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Instructional Methods Information

Part 2

Dr. Bob Kizlik

January 24, 2018

This is a continuation of the Instructional Methods Part 1. As such, the heading information is really the same, so...Instructional methods and teaching methods mean the same thing. Teaching strategies, for all practical purposes, means the same thing. Regardless of what we call such processes, they are primarily descriptions of the learning objective-oriented activities and flow of information between teachers and students. Although some may argue otherwise, to split hairs over whether such methods are meaningfully different adds nothing to the process of learning to be a teacher. Direct and indirect instruction are two main categories that many educators find useful for classifying teaching methods, but it is, as you will see, a bit more complicated than placing all instruction into two categories. Any instructional method a teacher uses has advantages, disadvantages, and requires some preliminary preparation. Often times, a particular teaching method will naturally flow into another, all within the same lesson, and excellent teachers have developed the skills to make the process seamless to the students. Which instructional method is "right" for a particular lesson depends on many things, and among them are the age and developmental level of the students, what the students already know, and what they need to know to succeed with the lesson, the subject-matter content, the objective of the lesson, the available people, time, space and material resources, and the physical setting. Another, more difficult problem is to select an instructional method that best fits one's particular teaching style and the lesson-situation. There is no one "right" method for teaching a particular lesson, but there are some criteria that pertain to each that can help a teacher make the best decision possible. The following teaching or instructional methods relate to the instruction part of the ADPRIMA Instruction System. The methods are not listed in a preferred sequence, no hierarchy of putative superiority of method is intended, and obviously, not all are appropriate for all grades and subject matter content areas.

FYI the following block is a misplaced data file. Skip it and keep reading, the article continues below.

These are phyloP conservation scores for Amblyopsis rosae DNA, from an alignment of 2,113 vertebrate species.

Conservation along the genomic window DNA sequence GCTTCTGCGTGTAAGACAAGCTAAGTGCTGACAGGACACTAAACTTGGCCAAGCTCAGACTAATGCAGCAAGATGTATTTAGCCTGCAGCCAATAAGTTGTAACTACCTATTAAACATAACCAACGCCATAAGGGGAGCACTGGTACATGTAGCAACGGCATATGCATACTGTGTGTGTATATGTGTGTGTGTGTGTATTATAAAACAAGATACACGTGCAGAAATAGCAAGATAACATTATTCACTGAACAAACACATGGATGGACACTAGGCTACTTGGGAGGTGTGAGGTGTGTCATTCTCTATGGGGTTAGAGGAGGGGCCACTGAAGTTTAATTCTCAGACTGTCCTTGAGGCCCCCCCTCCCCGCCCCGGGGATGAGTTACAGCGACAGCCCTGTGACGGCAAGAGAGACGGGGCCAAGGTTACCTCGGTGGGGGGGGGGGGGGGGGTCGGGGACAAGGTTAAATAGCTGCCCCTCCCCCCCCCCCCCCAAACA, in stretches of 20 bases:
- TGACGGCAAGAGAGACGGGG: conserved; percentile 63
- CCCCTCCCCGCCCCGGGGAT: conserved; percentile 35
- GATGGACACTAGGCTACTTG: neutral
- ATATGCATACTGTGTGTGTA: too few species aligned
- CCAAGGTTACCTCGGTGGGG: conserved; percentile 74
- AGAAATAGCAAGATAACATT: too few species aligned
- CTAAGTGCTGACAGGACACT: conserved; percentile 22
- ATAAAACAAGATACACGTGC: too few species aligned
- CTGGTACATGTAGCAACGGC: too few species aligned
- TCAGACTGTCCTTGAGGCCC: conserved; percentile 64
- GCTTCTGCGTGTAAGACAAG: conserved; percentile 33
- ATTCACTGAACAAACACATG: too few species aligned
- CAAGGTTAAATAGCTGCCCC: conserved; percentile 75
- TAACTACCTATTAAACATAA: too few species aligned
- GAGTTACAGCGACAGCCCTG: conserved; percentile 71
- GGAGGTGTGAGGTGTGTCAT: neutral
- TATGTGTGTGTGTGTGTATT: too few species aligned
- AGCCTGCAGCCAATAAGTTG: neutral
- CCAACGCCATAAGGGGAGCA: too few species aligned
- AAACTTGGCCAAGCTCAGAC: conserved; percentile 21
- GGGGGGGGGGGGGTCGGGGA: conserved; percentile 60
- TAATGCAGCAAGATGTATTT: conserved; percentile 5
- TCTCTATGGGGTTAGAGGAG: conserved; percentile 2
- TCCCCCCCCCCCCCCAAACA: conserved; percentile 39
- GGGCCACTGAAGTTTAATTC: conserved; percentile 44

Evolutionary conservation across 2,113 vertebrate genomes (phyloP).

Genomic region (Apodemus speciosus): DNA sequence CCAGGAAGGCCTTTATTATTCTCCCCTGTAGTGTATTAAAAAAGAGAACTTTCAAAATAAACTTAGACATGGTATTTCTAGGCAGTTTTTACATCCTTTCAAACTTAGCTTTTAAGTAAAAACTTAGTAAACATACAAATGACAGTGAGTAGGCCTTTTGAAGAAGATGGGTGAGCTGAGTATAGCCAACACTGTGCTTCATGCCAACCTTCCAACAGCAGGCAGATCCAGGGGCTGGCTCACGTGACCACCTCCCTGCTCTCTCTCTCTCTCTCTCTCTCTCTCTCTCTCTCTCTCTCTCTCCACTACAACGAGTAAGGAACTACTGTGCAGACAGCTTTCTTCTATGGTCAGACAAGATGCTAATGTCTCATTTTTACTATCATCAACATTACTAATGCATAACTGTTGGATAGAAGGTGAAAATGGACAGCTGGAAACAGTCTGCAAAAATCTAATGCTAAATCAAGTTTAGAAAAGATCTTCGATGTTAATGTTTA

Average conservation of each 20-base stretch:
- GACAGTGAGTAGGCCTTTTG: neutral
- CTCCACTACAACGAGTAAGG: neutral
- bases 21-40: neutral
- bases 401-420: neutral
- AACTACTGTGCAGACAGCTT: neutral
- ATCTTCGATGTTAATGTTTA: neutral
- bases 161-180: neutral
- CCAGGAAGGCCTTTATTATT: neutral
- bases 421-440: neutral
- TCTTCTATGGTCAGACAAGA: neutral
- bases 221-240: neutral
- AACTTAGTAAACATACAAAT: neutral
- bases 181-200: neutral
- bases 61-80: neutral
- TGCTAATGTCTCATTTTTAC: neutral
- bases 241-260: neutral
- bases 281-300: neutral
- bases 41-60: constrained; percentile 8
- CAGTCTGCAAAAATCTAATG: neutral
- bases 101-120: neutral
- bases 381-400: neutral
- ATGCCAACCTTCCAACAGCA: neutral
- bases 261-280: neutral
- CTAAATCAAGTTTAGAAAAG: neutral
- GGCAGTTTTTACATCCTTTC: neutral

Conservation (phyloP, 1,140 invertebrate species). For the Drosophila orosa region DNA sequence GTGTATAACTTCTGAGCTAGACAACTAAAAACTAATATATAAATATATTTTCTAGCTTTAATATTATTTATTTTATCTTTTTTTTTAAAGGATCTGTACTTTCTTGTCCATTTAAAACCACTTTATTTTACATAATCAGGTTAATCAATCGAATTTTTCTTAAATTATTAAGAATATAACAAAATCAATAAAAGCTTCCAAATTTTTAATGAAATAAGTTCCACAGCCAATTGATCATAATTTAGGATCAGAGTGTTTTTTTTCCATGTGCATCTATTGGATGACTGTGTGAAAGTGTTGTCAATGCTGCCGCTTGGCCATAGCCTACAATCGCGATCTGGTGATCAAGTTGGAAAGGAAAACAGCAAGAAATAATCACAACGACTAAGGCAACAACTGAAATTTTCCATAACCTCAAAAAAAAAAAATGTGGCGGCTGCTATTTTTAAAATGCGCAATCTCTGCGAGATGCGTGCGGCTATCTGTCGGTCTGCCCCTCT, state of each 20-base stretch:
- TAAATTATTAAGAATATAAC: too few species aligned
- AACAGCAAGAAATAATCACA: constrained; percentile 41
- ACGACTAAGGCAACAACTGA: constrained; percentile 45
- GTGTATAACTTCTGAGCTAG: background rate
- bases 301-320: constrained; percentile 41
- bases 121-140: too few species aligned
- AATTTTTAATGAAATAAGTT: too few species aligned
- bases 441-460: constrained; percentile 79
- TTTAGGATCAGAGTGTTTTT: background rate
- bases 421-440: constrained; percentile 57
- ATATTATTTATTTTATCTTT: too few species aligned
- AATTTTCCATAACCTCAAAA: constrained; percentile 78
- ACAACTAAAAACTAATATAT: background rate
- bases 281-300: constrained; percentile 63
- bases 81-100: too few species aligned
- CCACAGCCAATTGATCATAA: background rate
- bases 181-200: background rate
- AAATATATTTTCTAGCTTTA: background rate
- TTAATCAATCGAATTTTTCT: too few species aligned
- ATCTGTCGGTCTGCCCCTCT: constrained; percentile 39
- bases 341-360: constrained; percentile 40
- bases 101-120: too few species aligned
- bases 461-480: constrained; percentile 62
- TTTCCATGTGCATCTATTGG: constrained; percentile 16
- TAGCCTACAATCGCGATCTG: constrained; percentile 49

Small Group Discussion

Allows for participation of everyone
Students often more comfortable in small groups
Groups can reach consensus

Needs careful thought as to purpose of group
Groups may get side tracked

Needs careful thought as to purpose of group
Groups may get side tracked

Case Studies

Develops analytic and problem solving skills
Allows for exploration of solutions for complex issues
Allows student to apply new knowledge and skills

Students may not see relevance to own situation
Insufficient information can lead to inappropriate results
Not appropriate for elementary level students

Teacher has to define problem situation and roles clearly
Teacher must give very clear instructions


Pools ideas and experiences from group
Effective after a presentation, film or experience that needs to be analyzed
Allows everyone to participate in an active process

practical Not practicalwith more that 20 students
A few students can dominate
Some students may not participate
Is time consuming
Can get off the track

Requires careful planning by the teacher to guide the discussion toward the lesson objective
Requires preparation of a question outline

Worksheets and Surveys

Allows students to think for themselves without being influenced by others
Individual thoughts can then be shared in large group

Can be used only for short period of time

Teacher has to prepare handouts

Computer Simulations

Students can work independently
Abundant selection of simulation software in many subjects, especially the sciences and social studies
Effects of decisions can be readily seen and evaluated
Transfer of learning to different subjects may be facilitated

Computer software for simulations can be expensive
Some students may be easily distracted by the medium at the  expense of the subject matter
Not suitable for some subject matter areas such as mathematics

Teacher must make sure the simulation relates to a lesson or unit objective
Teacher must have "plan B" ready in case the simulation is not as expected

Independent Study

Learning skills developed have impressive staying power
Students can learn to increase the rate at which they understand new material
There is a greater opportunity for transfer of learning to other subjects
Increased opportunities for students to problem solve what is needed to learn intended content (prerequisites)
Students may learn how to pace learning and thereby gain self-confidence

Distractions are always a possibility -- requires self-discipline
Appropriate materials may not be available or accessible
Not appropriate for certain age groups such as students below grade four, or  for highly complex subject matter such as physics, which require a good deal of explanatio

Develop plan to monitor and collect feedback about independent study activities for each student
Provide appropriate resources that are connected to the subject matter in question
Provide plan to provide feedback to students during the course of independent study

Guest Speakers

Can provide a dynamic and engaging presence
Can personalize a topic to make it more interesting and/or chalenging
Often breaks down an audience's stereotypes

May not be a good speaker
Can inadvertently present information not appropriate for the age and maturity of the aduience

Contact speakers and coordinate
Interview speakers before making commitment
Inform students about the speaker before the presentation
Make an appropriate introduction

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Robert Kizlik & Associates

Boca Raton, Florida